Nico Hulkenberg brings more doom and gloom to F1’s decline in Germany

Jamie Woodhouse
The start of the 2018 German Grand Prix. Hockenheim, July 2018.

The start of the 2018 German Grand Prix. Hockenheim, July 2018.

Nico Hulkenberg concurs that Formula 1 popularity in Germany is on the decline, with the nation being “spoiled” by its big names of the past and climate change “politics” among the reasons.

Germany has a storied history in the realms of Formula 1, with the likes of seven-time World Champion Michael Schumacher and four-time World champ Sebastian Vettel hailing from the nation.

Meanwhile, German team Mercedes went on a record-breaking run of eight Constructors’ titles in a row from 2014-21, while their 2016 Drivers’ champ was Germany’s Nico Rosberg.

Additional reporting by Sam Cooper and Thomas Maher

Nico Hulkenberg admits F1 has seen better days in Germany

Haas racer Hulkenberg though is now the only German driver remaining on grid, while a Grand Prix has not been held in the nation since 2020.

The junior ranks also feature a lack of German talent seen with a realistic chance of progressing to knock on the door of Formula 1, and Hulkenberg shed some light on why he believes this decline is unfolding.

“It’s a fact that F1 is not so popular, so booming right now,” he told media including

“It definitely had times where it was much more, I think present in Germany, much more well perceived. So, it’s a true observation.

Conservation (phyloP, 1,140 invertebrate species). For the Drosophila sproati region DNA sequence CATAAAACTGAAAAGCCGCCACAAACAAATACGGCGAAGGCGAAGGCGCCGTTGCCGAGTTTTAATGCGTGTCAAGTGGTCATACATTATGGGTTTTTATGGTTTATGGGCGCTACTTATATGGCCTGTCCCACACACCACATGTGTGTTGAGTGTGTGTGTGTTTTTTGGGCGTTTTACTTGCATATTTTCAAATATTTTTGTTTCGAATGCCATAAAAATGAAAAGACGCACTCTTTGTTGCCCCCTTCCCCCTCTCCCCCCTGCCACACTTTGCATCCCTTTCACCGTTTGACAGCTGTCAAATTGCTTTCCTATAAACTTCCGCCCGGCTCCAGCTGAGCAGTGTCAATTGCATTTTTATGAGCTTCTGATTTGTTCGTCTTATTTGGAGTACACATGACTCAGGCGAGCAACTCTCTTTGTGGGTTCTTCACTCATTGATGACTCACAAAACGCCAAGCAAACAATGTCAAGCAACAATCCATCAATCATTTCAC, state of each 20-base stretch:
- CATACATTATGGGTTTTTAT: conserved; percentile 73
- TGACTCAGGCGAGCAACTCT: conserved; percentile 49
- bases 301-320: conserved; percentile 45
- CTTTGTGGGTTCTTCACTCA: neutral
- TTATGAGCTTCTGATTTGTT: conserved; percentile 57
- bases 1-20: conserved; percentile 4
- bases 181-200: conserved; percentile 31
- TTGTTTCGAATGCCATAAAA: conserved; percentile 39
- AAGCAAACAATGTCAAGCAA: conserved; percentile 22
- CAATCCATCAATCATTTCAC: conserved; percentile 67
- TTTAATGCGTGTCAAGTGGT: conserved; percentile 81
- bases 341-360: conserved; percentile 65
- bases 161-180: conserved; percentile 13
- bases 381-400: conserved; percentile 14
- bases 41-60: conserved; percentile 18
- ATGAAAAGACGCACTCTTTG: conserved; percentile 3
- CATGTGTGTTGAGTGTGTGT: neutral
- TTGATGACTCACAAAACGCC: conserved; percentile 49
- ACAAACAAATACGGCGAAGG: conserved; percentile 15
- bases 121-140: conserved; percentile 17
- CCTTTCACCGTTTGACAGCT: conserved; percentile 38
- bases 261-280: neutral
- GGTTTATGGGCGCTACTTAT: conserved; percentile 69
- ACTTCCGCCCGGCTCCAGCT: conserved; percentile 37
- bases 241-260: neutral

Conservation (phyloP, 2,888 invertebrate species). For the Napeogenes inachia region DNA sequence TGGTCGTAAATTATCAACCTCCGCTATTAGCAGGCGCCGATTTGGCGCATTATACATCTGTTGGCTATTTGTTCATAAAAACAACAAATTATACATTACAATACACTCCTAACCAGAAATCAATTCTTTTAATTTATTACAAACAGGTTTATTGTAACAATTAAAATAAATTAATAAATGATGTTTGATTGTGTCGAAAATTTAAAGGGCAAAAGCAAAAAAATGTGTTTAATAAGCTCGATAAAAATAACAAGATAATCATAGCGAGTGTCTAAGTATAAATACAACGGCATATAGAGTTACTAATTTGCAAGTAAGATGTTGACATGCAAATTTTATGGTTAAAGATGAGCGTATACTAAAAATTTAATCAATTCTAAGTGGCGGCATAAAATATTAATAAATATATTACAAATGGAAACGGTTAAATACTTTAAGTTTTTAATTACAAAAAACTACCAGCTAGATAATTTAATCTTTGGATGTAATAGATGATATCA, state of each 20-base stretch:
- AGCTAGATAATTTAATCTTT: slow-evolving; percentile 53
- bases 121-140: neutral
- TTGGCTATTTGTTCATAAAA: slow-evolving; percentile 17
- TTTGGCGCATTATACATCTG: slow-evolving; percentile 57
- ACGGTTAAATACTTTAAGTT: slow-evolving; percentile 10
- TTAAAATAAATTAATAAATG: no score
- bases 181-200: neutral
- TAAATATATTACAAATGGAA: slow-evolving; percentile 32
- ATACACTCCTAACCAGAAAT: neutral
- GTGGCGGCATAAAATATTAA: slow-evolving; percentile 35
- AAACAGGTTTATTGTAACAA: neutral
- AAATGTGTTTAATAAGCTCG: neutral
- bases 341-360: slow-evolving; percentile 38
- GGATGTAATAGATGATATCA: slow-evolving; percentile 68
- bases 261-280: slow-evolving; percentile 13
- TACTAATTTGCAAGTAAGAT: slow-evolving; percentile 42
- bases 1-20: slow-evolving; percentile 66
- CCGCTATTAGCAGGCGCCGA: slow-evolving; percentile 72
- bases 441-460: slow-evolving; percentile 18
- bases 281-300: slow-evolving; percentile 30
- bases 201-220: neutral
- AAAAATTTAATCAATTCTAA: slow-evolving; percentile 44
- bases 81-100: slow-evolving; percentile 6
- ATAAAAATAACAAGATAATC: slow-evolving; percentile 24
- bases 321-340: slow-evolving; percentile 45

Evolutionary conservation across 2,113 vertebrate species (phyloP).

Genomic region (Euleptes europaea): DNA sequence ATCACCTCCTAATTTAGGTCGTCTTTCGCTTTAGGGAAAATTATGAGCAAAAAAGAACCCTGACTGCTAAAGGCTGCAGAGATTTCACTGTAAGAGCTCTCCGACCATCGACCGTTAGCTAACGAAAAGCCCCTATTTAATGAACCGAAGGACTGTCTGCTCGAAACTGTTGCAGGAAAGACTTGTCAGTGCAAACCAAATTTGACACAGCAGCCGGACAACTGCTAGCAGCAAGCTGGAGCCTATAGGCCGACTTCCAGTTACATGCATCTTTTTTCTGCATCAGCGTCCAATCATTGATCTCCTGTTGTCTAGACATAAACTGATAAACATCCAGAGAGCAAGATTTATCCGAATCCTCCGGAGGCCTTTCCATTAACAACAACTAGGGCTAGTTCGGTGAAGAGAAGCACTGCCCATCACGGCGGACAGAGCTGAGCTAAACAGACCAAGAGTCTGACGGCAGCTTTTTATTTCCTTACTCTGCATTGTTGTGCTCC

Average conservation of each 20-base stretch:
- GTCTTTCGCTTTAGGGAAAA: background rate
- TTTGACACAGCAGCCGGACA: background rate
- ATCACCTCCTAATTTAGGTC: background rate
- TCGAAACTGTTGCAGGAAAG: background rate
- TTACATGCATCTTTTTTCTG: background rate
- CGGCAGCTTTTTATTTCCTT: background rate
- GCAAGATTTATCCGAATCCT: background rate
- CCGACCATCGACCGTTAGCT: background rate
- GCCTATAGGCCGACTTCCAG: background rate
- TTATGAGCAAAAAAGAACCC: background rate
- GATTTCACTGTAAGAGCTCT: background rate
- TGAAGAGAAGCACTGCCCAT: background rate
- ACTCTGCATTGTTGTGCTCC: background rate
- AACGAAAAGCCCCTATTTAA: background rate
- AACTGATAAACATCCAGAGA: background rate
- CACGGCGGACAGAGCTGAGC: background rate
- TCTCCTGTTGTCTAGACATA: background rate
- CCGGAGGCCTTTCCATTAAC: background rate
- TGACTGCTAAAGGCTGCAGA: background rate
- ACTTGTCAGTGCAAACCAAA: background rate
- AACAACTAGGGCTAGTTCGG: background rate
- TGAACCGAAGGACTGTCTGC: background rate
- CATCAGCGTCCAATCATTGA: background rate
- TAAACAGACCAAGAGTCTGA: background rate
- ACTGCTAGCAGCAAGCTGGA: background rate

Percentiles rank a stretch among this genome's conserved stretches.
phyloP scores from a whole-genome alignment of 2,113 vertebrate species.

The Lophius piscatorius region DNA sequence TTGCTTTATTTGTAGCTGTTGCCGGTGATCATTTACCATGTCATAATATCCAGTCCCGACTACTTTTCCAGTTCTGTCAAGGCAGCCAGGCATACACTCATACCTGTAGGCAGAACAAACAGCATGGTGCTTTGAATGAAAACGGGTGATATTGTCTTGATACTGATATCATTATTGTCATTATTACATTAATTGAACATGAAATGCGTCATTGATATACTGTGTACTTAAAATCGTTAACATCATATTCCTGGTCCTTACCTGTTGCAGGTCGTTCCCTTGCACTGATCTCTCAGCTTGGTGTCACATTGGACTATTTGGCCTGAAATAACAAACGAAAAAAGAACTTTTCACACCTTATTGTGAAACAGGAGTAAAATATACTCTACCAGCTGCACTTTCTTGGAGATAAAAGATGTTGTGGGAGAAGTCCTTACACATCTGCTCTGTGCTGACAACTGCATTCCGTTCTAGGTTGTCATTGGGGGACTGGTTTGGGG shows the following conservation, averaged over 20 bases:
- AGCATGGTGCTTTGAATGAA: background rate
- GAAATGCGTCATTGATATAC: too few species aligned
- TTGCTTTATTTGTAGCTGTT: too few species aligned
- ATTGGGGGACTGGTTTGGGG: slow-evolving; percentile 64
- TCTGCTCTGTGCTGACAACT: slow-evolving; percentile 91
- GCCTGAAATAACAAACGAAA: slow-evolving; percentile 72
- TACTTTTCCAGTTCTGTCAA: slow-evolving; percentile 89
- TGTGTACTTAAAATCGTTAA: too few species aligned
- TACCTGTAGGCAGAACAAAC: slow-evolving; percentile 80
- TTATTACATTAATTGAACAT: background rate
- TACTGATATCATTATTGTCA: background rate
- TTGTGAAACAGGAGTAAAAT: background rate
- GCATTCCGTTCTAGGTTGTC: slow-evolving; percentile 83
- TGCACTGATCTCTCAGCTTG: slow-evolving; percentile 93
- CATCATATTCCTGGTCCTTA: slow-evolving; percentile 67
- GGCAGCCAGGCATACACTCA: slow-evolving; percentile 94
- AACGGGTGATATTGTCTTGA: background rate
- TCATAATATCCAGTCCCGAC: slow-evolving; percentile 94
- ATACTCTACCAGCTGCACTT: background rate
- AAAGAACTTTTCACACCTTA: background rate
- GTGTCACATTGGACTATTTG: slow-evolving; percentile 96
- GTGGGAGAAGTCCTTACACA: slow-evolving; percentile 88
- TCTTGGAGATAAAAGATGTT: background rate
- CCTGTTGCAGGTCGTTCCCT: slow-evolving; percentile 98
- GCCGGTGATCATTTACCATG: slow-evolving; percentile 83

“I think it’s a few things. Obviously Germany was always spoiled in racing with Michael [Schumacher], then with Sebastian [Vettel], [Nico] Rosberg, Mercedes.

“We’ve always had a very strong presence in Formula 1, or let’s say, at least the last 30 years or so. And naturally, I think sometimes the sport is more popular and higher demand. And then naturally, probably it tails off sometimes.

“But then also, I think in Germany, the perception of, in general, the car, automotive industry, it’s responsible for climate change, it’s not sustainable. And I think that rubs off on to motorsport.

“And that’s why I think the perception and what politics tell the people is that this is bad and somehow has a negative impact on racing in Formula One too.” recommends

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There has been talk that the German Grand Prix could find its way back onto the Formula 1 calendar in the coming years, with the Hockenheimring holding a continued interest in luring the series back.

Hulkenberg though does not expect it to happen, and played down the need in his mind to race on home turf.

“I wouldn’t be against it of course, I like all the racing in Germany, [but] it wouldn’t make a difference for me and I don’t expect it to happen,” he said.

“But I’m not behind the scenes there. I don’t know, maybe some people are trying to pull some strings. But I don’t know.”

Hulkenberg made his full-time return to the grid in F1 2023 with Haas and has impressed so far this season, putting the VF-23 challenger P2 on the grid in Canada the undoubted highlight.

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